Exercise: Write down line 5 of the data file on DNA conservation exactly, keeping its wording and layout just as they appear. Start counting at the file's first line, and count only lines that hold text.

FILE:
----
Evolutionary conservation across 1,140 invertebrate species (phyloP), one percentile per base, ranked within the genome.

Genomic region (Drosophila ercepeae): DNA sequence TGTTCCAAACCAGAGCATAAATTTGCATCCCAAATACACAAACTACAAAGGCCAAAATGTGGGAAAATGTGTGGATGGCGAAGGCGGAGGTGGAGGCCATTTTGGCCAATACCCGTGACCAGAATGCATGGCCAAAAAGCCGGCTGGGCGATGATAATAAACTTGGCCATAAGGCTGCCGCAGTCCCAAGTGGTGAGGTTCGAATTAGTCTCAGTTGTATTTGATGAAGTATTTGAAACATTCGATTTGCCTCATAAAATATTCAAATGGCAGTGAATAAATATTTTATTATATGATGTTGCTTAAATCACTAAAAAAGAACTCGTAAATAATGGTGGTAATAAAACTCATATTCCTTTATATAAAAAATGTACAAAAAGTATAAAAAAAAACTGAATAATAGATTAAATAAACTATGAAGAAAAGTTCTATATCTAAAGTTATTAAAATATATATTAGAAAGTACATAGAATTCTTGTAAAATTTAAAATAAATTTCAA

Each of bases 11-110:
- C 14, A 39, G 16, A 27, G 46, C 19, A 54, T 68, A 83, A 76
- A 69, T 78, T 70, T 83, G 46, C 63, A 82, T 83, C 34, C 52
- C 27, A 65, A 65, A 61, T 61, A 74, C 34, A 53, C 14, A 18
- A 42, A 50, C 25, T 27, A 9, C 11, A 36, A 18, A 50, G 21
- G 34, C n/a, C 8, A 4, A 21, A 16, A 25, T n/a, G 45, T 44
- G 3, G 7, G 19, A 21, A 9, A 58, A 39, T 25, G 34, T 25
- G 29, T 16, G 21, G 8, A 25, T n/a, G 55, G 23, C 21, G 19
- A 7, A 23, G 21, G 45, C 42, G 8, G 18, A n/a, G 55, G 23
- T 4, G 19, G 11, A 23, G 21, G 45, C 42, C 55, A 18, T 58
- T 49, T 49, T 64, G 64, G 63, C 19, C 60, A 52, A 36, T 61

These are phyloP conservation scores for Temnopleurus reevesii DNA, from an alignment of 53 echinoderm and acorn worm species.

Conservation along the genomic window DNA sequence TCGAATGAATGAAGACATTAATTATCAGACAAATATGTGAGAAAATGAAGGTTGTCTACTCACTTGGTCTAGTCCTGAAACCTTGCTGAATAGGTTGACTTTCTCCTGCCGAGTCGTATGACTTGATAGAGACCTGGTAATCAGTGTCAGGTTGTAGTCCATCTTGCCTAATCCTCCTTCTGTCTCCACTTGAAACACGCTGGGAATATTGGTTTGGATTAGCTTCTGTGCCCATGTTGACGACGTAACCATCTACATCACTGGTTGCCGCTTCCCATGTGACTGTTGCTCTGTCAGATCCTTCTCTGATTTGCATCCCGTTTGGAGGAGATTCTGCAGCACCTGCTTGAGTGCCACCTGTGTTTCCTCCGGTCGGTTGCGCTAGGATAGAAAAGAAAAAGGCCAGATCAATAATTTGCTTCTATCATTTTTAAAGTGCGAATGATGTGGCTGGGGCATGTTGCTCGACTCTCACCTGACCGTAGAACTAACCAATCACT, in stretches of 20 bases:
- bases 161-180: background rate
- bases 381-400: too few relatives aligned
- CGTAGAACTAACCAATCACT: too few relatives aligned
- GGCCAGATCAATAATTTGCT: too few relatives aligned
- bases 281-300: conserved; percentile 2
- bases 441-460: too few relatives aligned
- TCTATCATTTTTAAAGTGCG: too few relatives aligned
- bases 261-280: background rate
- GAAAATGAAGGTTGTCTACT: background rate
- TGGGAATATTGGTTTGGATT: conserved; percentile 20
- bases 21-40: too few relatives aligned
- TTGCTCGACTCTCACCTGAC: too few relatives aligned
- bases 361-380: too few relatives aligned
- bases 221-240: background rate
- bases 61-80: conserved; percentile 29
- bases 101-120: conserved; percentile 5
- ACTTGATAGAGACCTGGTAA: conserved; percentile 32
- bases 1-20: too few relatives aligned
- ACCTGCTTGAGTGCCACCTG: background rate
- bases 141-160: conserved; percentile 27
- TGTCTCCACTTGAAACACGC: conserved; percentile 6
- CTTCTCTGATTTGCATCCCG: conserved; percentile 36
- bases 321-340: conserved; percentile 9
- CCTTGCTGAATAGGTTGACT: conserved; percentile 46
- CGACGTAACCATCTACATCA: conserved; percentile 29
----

- A 69, T 78, T 70, T 83, G 46, C 63, A 82, T 83, C 34, C 52